Coronavirus cases among school-age children in Pennsylvania were nearly 10 times greater last week than during the same period in 2020, state health officials said Monday, with local officials saying the rise could be due to a variety of factors, including the highly transmissible delta variant, the return of in-person school, and an increase in testing.
Between Sept. 2 and Sept. 8, nearly 5,400 Pennsylvania children between ages 5 and 18 had confirmed infections, according to the state Department of Health, compared to 574 children who were infected during the same week in 2020, when most children were in virtual school and delta was not circulating.
As widespread in-person school got underway for the first time in 18 months, many Pennsylvania counties saw upticks in cases among children earlier this month, the data show. That increase was less severe in Philadelphia’s collar counties, according to the data, though some schools in the region didn’t start until after Labor Day.
Philadelphia has seen a similar trend, said spokesperson James Garrow, with the case rate among people under age 20 about four times higher than it was in early September 2020. Current information about infections among New Jersey children was not immediately available.
Lisa O’Mahony, the medical adviser for Delaware County, called the statewide increase a “mind-blowing” and shows, among other things, just how much delta can spread among unvaccinated people, including children under 12 who aren’t yet eligible for shots.
It appears the state’s data may reflect a national trend. The American Academy of Pediatrics last week reported that cases among children were making up more than a quarter of the United States’ weekly coronavirus cases — getting sick at higher rates than they have during the pandemic overall.
In the two weeks preceding Sept. 9, nearly 500,000 new cases occurred in children — what the group called an “exponential” increase after declining case rates during the early summer. In Illinois, state data showed hospitalizations, cases, and school outbreaks were rising; last week cases in Colorado’s children were reported to have more than doubled since the school year began; and in the Chattanooga, Tenn., region, kids were making up 1 in 4 new cases.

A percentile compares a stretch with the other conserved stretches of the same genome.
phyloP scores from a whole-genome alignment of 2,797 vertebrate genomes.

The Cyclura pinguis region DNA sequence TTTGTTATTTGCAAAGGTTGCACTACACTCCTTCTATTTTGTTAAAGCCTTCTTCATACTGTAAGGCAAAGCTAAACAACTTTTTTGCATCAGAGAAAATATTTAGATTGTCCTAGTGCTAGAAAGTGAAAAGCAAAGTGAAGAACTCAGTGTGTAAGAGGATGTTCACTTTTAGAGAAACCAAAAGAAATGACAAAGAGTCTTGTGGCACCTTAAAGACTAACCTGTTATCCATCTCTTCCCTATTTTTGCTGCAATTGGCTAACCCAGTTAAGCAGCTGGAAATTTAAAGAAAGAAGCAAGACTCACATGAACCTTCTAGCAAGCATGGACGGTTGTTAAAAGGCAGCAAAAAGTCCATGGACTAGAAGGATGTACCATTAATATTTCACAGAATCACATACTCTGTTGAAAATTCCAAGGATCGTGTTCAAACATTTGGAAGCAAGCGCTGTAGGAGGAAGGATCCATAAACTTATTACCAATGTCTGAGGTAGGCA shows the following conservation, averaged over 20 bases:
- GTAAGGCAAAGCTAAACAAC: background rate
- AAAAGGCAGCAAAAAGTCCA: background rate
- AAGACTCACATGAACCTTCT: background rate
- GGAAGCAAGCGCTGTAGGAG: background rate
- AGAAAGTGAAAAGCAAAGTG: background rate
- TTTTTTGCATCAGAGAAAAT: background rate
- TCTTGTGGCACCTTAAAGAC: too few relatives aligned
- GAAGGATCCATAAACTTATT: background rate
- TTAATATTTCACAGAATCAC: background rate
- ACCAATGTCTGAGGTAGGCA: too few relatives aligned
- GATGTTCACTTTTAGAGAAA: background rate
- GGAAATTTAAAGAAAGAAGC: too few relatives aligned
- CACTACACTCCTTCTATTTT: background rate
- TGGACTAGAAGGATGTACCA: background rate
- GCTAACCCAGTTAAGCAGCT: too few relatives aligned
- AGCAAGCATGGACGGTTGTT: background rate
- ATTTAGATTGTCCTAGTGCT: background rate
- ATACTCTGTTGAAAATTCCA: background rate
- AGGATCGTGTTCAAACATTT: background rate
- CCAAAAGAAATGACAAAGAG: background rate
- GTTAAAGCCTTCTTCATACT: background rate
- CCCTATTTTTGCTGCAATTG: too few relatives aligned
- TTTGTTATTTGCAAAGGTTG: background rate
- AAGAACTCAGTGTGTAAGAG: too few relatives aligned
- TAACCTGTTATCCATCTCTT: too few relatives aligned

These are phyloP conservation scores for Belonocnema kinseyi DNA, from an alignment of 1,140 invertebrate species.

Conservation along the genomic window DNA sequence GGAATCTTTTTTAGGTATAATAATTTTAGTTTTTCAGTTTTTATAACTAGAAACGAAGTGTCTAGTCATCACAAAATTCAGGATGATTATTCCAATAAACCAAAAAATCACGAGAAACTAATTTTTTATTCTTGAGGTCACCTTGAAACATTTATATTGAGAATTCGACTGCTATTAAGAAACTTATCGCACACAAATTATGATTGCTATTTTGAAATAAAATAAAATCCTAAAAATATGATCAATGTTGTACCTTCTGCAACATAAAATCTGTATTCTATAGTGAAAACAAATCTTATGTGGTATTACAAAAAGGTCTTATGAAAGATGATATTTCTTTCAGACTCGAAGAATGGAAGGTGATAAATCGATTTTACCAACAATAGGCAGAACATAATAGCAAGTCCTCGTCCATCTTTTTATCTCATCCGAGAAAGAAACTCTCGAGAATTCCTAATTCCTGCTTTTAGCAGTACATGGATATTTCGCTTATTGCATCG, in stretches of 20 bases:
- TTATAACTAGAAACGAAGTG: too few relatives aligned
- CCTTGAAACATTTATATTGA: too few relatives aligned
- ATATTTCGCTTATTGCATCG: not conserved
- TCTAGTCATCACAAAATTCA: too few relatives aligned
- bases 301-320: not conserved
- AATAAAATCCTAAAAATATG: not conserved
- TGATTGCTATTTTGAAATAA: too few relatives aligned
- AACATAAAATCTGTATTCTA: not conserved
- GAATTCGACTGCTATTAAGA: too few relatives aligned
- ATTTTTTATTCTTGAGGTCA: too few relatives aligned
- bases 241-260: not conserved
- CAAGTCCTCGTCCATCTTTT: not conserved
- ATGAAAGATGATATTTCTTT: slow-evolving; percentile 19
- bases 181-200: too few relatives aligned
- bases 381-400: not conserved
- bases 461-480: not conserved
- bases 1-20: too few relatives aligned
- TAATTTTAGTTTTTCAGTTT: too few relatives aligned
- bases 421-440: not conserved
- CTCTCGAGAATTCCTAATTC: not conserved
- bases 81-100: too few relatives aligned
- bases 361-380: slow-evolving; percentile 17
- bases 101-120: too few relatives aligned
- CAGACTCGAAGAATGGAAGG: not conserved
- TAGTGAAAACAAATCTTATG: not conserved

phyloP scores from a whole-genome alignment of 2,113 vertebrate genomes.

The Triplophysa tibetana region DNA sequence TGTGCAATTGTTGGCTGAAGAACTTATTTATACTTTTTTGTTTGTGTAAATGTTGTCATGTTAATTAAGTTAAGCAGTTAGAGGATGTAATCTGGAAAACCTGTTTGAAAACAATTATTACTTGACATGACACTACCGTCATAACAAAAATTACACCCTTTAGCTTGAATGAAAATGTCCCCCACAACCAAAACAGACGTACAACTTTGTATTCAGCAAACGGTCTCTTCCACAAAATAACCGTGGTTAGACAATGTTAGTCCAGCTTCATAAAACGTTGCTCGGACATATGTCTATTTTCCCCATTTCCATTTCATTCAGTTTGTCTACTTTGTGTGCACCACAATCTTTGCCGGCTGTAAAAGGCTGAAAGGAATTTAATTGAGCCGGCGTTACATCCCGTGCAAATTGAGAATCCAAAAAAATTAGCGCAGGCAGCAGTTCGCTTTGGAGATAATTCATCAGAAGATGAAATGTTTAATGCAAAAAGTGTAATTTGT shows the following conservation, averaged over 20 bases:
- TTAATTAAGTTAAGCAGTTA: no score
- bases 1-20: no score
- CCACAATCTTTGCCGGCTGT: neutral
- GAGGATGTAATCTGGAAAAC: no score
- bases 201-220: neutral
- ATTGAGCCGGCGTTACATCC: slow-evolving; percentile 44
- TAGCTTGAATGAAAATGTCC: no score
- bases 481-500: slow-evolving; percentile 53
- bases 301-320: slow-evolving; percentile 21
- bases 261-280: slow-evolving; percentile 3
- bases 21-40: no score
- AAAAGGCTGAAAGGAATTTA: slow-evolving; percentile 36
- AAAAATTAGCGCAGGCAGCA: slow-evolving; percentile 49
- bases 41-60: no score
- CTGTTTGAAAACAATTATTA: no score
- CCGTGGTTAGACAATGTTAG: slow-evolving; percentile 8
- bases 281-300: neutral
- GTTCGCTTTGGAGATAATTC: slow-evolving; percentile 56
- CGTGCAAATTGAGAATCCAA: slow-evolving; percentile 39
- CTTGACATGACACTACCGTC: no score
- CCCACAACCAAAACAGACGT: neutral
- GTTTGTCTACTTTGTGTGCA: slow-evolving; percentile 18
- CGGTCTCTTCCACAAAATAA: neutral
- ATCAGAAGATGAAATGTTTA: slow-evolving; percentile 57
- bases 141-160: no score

The school year has not been the back-to-normal many had hoped for, as the rise of the delta variant and lack of approved vaccines for children under 12 have dampened the fall and debates over whether masks should be required have raged in some school districts.
Schools reopened amid a delta-driven surge that hit certain states, especially in the South, particularly hard. It also brought steadily rising case numbers among the general population in Pennsylvania and New Jersey, and hospitalizations and deaths slowly climbed in tandem.
The Pennsylvania Department of Health said Monday it would begin publishing weekly data about cases in children 4 and younger and ages 5 to 18. The commonwealth noted these new cases among children were not necessarily due to spread in the classroom: Children could have been exposed in school or child care settings, at home, or elsewhere in the community.
“We know the pediatric age group, the children, will do better in areas that are highly vaccinated,” said O’Mahony, a pediatrician. “The reality here is that we’re going to see less illness in the unvaccinated children if the community at large, that is eligible for vaccine, is immunized.”
Among children 4 and younger — none of whom can get vaccinated and some of whom can’t wear masks — 2,701 cases have been recorded since Aug. 16, with 845 of them the week of Sept. 2 to 8. State officials have said that cases in day cares increased significantly since the school year began.
It isn’t clear what exactly is causing the rise in cases among children.
The level of transmission overall could play a role: The seven-day rolling average of new cases in Pennsylvania was around 800 in early September last year, but in recent days it’s been above 3,300.
Chester County Health Director Jeanne Franklin said the county, among the state’s most vaccinated, anticipated cases to rise “as staff and students returned to in-person learning, as school athletics and extracurricular activities began, and with the implementation of testing strategies beginning to be put in place at schools.”
Philadelphia’s Garrow also noted that the return of in-person school has also led to children being tested more than they were this time last year.
“It could be that being in school is causing our rates to go up, or that being in school is leading to more testing which is identifying more mild cases that last year wouldn’t have been seen,” he said, “or that delta may be affecting children more.”
The city’s epidemiologists believe hospitalizations may be a better metric to measure whether the virus is affecting children more severely, Garrow added. This time last year, the rate of hospitalizations among children in the city was 0 per 100,000 people; in recent days, it was .01 per 100,000 — “still very, very small overall,” he said.
O’Mahony said the best thing adults and teenagers can do to protect children is to get vaccinated if they haven’t already and to make sure their children are taking precautions.
“I think parents need to appreciate that layered mitigation strategies will keep their kids healthy and in school,” she said. “That’s masking and social distancing.”
Graphics artist Chris A. Williams contributed to this article.